The Genetics of Humanness

Friday, April 08, 2011

Biographical Sketches: Co-Chairs

Ajit Varki
UC San Diego School of Medicine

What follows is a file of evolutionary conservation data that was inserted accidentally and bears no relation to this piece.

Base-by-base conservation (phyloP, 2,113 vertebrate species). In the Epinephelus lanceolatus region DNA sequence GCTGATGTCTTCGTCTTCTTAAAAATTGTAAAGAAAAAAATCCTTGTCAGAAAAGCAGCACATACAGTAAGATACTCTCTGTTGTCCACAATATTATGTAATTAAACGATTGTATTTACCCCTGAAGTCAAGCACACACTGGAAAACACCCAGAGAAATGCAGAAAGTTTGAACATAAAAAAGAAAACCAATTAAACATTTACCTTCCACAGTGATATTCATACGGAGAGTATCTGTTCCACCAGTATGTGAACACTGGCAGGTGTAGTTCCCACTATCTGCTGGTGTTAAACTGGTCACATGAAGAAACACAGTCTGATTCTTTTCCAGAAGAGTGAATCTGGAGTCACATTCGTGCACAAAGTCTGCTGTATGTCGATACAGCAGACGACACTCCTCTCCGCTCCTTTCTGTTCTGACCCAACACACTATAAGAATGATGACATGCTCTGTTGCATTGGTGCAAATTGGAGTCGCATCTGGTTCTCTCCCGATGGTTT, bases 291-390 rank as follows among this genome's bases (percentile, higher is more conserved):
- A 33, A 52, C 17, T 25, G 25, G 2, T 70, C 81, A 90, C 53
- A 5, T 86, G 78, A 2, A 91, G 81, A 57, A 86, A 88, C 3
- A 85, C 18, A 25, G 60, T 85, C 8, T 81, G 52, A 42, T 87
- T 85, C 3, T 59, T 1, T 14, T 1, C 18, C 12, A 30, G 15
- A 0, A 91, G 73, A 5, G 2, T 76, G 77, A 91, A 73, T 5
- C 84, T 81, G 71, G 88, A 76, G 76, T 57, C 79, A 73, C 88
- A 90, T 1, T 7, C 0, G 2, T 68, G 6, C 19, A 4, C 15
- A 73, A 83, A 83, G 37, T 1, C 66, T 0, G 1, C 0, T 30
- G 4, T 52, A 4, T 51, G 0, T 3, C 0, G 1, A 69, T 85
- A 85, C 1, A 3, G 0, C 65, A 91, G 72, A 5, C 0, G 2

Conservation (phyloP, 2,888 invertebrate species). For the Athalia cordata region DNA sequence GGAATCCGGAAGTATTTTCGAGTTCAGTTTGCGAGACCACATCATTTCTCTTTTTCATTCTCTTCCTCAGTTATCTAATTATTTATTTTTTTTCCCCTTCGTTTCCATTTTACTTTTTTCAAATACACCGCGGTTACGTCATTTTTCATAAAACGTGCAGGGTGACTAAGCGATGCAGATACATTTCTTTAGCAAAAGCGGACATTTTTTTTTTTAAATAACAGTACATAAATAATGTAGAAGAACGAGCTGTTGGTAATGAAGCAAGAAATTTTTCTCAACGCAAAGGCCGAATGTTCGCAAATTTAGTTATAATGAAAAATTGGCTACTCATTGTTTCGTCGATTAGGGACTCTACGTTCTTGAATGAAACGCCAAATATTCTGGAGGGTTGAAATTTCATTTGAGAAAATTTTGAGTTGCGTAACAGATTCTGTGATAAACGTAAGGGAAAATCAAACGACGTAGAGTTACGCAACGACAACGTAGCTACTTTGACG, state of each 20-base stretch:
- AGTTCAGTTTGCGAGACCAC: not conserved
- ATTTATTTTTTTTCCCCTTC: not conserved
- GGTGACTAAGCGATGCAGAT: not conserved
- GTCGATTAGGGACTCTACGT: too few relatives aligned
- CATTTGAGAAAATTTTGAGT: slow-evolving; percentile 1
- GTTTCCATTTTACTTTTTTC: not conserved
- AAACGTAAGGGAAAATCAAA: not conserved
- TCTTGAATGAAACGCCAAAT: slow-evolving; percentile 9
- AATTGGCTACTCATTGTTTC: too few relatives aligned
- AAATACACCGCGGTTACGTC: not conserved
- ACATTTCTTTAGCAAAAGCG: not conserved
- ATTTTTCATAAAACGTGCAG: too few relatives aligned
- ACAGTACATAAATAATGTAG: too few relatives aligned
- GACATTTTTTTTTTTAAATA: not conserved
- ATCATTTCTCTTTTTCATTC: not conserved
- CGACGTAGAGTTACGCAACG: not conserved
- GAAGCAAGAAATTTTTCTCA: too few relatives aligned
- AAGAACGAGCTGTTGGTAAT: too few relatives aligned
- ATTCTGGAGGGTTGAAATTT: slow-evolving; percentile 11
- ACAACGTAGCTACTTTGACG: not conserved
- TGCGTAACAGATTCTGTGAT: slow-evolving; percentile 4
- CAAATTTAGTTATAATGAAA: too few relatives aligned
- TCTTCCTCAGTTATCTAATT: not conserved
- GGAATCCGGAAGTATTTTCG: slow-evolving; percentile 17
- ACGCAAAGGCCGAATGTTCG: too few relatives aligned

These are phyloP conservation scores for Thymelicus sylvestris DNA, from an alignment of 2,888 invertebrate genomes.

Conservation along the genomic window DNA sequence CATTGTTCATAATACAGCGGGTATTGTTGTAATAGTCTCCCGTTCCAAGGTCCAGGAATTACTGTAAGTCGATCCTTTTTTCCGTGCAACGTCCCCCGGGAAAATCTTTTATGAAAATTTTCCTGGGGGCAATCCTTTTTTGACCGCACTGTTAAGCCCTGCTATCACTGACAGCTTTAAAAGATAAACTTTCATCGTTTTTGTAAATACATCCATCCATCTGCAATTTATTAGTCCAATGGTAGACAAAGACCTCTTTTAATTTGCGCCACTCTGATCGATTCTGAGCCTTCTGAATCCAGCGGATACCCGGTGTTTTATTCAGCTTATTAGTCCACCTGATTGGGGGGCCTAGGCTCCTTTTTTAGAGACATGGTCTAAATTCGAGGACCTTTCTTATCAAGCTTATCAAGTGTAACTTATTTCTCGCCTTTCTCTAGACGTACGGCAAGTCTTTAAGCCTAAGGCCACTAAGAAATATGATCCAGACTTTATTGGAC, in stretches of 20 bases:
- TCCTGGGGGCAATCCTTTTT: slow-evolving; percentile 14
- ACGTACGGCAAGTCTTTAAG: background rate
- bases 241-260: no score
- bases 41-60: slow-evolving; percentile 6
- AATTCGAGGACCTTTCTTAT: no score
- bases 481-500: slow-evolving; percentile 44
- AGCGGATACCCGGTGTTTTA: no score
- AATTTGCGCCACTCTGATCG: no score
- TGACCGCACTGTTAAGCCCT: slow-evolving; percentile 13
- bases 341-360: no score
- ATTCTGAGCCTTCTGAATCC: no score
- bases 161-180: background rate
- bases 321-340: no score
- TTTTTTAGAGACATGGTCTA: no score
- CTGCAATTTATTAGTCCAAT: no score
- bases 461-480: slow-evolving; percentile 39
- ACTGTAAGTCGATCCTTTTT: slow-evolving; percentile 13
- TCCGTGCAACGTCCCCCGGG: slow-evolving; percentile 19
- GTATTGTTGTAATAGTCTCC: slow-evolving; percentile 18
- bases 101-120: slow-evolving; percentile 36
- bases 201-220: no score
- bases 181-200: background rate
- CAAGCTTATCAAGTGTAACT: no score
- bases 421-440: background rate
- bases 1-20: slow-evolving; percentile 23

Ajit Varki is Distinguished Professor of Medicine and Cellular & Molecular Medicine, Founding Co-Director of CARTA, Founding Director of the Glycobiology Research and Training Center (GRTC) at UC San Diego, and Adjunct Professor at the Salk Institute. He received basic training in physiology, medicine, biology, and biochemistry at the Christian Medical College, Vellore, The University of Nebraska, and Washington University in St. Louis. He also has formal training and board certification in internal medicine, hematology, and oncology. Dr. Varki is Executive Editor of Essentials of Glycobiology (Cold Spring Harbor Press) and is recipient of a MERIT award from the NIH, and an American Cancer Society Faculty Research Award. Honorific elections include the American Academy of Arts and Sciences, the National Academy of Medicine, the American Society for Clinical Investigation, and the Association of American Physicians. He is also recipient of the three highest honors in his field, the Karl Meyer Award of the Society for Glycobiology, the International Glycoconjugate Organization Award and the Rosalind Kornfeld Award for Lifetime Achievement in Glycobiology. He is recognized for creating the first major open access research journal (J. Clin. Invest., 1996) as well as the first major open access textbook (Essentials of Glycobiology, 2009). He was honored with the Old Cottonian of Eminence Award at the 150th Anniversary of Bishop Cotton Boys School, Bangalore, India, (2015) as well as a Distinguished Faculty Medal and Oration at his medical school alma mater, CMC, Vellore. Significant past appointments include: co-head, UC San Diego Division of Hematology-Oncology; President of the Society for Glycobiology; Editor-in-chief of the Journal of Clinical Investigation; Interim director of the UC San Diego Cancer Center, President of the American Society for Clinical Investigation, and UC San Diego Associate Dean for Physician-Scientist Training. Dr. Varki's research interests are focused on a family of cell surface sugars called sialic acids, and their roles in biology, evolution and disease. Currently active projects are relevant to the roles of sialic acids in microbial infectivity, the regulation of the immune response, the progression and spread of tumors, aging, and unique aspects of human evolution. His group is particularly intrigued to find multiple interrelated differences in sialic acid biology between humans and our closest evolutionary cousins, the "great apes". These differences are a signature of the events that occurred during the last few million years of human evolution, and appear to be relevant to understanding several aspects of the current human condition, both in health and disease. Dr. Varki’s book, Denial (Twelve, Hachette Books 2013), explores a novel "Mind Over Reality Transition (MORT) theory that denying reality and personal mortality was a key step in allowing the emergence of a full theory of mind, and in the origin of our species.